What Are Your Chances Of Getting In

teacherMs. Teacher

 

  • 710 GMAT (47Q, 41V)
  • 3.7 GPA (Honors Program and Honors in the Major)
  • Undergraduate degree from a top 10 public university with a triple major in political science, international studies and Latin American studies.
  • Work experience includes two years as a 5th grade teacher with Teach for America; launched a gender-based mentoring program with my students and mentored first-year corps members; also coached teachers through TFA for two summers and am currently working for a smaller education non-profit as a program coordinator (managing family services and developing new systems to aid organizational growth). Promoted within one year from volunteer coordinator position where I recruited enough volunteers to double the size of our tutoring and mentoring programs.
  • Extracurricular involvement consulting for an online education startup; vice president for public relations and communications  for the Pan-Hellenic Executive Board; started an environmental campaign that reached over 3,000 students
  • Spent a year abroad in an internship with an NGO and returned to intern in the office of a Senator for a year.
  • Short-term goal: To work on the social sector side of a consulting firm like McKinsey or Bridgespan to help social businesses, nonprofits and education organizations maximize outcomes.
  • Long-term goal: To run my own social business focused on improving educational outcomes for underserved populations internationally.
  • “I’m looking at schools that have strong entrepreneurship, social business and international components”
  • 24-year-old white female

Odds of Success:

Northwestern: 40% to 50%
Michigan: 50%
UC-Berkeley: 40%
Harvard: 20% to 30%
Stanford: 10%
MIT: 20% to 30%

Sandy’s Analysis: Well, I like you and so might your target schools.

TFA is like the Army. Business schools don’t really know how to filter out TFA stars from regular TFA folks, and everyone likes TFA, as they do the military. So schools revert more than you would think to GPA and GMAT, if they need to get down and dirty about this kid versus that one.

In your case, that is OK, since we got a 3.7 from a top 10 public university and 710 GMAT, with OK splits. Also, the fact that you are still doing educational do-gooder stuff in your second job is a positive — to the degree that consistency is a positive, which it is, a bit.

Here is where it gets a bit hairy. You say, “currently working for a smaller education nonprofit as a program coordinator  . . .” which is good, but add, “promoted within one year from volunteer coordinator position where I recruited enough volunteers to double the size of our tutoring and mentoring programs. . . .” Huh, did you start there as a volunteer?? Increasing volunteers is real powerful but make sure this job does not sound like those stand-up comedy clubs where you have to hand out flyers to get stage time? A lot of your outcomes will turn on what adcoms think of that second job, especially at HBS and Stanford. You say it is a  “smaller educational non-profit” but if it is not  well-known, as I suspect, you really need to make it sound as classy as possible.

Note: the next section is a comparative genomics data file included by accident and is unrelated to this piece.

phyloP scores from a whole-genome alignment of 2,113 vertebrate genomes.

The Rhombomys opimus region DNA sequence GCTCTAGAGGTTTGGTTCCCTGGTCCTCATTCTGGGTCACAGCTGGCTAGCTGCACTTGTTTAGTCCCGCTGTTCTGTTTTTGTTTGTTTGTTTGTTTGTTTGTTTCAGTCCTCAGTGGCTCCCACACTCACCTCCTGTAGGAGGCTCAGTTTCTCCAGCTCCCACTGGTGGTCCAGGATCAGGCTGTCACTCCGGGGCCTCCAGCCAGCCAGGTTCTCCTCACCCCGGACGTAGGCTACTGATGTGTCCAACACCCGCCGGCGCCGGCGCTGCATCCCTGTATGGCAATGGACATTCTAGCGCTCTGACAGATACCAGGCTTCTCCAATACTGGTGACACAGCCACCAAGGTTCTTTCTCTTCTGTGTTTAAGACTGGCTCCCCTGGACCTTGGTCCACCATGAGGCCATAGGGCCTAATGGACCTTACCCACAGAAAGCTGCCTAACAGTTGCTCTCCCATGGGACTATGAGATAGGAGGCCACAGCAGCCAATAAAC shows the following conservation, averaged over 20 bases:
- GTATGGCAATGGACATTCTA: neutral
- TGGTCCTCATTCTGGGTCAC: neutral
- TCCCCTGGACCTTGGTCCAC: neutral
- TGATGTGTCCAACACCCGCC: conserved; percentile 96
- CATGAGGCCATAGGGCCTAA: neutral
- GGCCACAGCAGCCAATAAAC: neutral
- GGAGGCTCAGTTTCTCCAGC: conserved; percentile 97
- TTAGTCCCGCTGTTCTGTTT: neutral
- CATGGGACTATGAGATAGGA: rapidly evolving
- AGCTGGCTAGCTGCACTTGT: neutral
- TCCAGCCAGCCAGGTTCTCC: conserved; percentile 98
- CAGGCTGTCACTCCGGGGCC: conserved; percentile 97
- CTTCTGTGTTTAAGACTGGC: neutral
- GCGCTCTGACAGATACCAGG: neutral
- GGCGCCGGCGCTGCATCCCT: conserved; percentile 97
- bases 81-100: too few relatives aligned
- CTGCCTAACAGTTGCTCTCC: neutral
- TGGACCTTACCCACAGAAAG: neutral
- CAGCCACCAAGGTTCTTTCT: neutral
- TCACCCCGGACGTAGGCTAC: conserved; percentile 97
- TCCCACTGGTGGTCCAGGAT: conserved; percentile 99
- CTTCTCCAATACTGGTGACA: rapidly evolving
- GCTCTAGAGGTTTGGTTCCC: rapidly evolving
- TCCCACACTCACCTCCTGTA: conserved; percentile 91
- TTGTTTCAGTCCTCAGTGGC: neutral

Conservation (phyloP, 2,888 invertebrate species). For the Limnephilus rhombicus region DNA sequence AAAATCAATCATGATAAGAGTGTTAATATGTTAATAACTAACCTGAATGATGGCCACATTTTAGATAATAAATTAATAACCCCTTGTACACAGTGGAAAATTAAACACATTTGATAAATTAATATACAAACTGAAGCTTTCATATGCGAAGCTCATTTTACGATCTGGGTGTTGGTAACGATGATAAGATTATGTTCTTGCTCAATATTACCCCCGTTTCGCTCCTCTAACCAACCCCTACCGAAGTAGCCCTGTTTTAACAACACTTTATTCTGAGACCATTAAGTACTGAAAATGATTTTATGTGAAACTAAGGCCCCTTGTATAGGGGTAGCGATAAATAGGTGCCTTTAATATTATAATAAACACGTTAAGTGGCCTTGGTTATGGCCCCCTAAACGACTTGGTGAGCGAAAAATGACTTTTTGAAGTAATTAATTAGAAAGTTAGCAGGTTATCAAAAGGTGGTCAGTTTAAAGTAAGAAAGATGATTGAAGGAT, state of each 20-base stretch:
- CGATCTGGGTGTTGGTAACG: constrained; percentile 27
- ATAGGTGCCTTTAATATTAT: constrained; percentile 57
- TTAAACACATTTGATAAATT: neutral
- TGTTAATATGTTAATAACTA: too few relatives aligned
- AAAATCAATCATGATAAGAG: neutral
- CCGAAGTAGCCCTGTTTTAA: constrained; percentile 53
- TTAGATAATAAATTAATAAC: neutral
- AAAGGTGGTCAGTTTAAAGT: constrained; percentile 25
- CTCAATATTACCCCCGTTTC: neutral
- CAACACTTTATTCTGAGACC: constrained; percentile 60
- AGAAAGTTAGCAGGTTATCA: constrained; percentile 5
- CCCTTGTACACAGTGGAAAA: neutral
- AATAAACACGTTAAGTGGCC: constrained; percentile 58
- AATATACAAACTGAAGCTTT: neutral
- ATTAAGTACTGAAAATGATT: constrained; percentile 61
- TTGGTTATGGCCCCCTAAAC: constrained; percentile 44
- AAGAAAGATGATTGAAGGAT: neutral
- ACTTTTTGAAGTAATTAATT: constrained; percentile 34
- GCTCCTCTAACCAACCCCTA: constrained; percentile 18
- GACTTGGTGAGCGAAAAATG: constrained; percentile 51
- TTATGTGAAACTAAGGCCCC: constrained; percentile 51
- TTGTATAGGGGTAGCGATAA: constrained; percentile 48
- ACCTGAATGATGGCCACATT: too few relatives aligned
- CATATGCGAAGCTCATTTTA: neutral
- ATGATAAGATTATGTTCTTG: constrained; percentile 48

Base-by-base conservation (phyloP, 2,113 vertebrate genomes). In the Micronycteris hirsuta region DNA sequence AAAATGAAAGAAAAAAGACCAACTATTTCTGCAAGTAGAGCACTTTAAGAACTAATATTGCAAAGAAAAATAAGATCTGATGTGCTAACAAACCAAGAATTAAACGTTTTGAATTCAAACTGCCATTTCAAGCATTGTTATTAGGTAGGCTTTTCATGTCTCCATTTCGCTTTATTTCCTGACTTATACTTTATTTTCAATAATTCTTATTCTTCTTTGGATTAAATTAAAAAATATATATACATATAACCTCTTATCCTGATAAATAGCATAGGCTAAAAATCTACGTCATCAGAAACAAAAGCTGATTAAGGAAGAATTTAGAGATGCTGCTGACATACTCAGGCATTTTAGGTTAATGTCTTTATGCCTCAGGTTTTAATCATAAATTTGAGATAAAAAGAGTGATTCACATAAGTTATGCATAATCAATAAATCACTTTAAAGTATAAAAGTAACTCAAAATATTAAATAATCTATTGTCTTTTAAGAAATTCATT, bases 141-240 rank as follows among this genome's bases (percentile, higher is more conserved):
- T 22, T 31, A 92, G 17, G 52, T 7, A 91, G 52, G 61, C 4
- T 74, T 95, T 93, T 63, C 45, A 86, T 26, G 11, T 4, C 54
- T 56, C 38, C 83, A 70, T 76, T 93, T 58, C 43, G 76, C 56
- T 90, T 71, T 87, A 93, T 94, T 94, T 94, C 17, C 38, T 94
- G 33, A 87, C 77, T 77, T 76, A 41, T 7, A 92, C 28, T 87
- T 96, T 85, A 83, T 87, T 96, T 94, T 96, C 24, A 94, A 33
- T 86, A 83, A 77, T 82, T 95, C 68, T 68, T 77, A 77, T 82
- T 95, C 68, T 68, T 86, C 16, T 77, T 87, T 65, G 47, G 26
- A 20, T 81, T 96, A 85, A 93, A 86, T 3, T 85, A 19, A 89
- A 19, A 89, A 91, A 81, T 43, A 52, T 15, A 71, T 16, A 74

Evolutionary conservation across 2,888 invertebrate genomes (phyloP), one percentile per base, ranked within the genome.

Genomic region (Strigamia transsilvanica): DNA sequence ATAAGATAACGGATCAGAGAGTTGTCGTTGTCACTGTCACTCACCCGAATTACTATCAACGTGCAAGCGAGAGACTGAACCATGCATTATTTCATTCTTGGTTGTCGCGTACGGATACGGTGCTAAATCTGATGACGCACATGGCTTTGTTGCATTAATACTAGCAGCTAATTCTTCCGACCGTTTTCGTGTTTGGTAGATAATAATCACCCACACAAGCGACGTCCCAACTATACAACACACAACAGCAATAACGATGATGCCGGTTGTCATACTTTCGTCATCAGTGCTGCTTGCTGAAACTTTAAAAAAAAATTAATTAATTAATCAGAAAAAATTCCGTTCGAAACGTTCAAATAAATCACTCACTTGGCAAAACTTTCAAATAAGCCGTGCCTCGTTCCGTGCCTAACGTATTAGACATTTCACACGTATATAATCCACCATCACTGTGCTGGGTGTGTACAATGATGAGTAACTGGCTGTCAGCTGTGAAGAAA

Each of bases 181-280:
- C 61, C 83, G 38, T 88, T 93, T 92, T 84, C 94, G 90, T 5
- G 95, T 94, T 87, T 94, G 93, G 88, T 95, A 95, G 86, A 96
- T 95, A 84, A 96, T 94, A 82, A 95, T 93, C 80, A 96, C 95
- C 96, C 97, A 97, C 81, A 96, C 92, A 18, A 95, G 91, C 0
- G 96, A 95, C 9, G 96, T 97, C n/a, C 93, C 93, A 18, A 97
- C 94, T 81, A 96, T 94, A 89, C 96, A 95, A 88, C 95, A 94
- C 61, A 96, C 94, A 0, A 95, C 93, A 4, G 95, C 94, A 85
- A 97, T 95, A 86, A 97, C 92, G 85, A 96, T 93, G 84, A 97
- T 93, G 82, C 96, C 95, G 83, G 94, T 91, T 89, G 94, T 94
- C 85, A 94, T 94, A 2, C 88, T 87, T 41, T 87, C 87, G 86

“I am currently consulting for an online education start up in my free time  . . . ” also good but don’t let them think you have too much free time.

“Short-Term Goals: Work [for a] firm like McKinsey or Bridgespan to help social businesses, non-profits and education organizations maximize outcomes.

Long-Term: Run my own social business focused on improving educational outcomes for underserved populations internationally.”

Your short-term goals are fine. Everyone loves consultants, and McKinsey and Bridgespan is a good set of choices. I would be more flexible as to long-term goals, although you got the idea. Starting your own firm to improve education for underserved international students is perhaps one buzz word too far. Try to be more expansive and have your goals emerge from your deep understanding of issues, viz., what interests you is A, B, C and that could mean doing X, Y, Z.  That can all be broadly education focused. The problems of international education for underserved groups, your current focus, trend more to general development issues (buildings, nutrition, etc) than education per se.

But I could be splitting hairs, just don’t sound like you want to fix all the world’s problems. I think, given your stats and consistent work history, you are real solid at Northwestern, Michigan, and Berkeley. You are a deeply Kellogg type in the good sense of that idea.

HBS could go for this if they become convinced your second job is selective and you have super potential. Stanford might insist that someone like you have a second job at an elite foundation or something special — I’d be real, real interested in what the TFA cohort at Stanford looks like in terms of “second” jobs. OK, I actually looked this up in a reliable but random way for one year: there were two TFA kids in a large Stanford sample, and both were outliers. One had been with TFA for six years and applied from an elite leadership position in TFA administration. The other was an MD-MBA, who had breezed through some TFA gig en route to working in a clinic and medical school.

MIT is always on the lookout for women with acceptable quant scores, but you may not be their type. They go for meat-and-potatoes Pan-Hellinic  public university types with solid GPA and GMATs (that is you) but given a choice, they  prefer that those women work in industry.  MIT being MIT, they may not have a choice, so you may get in there.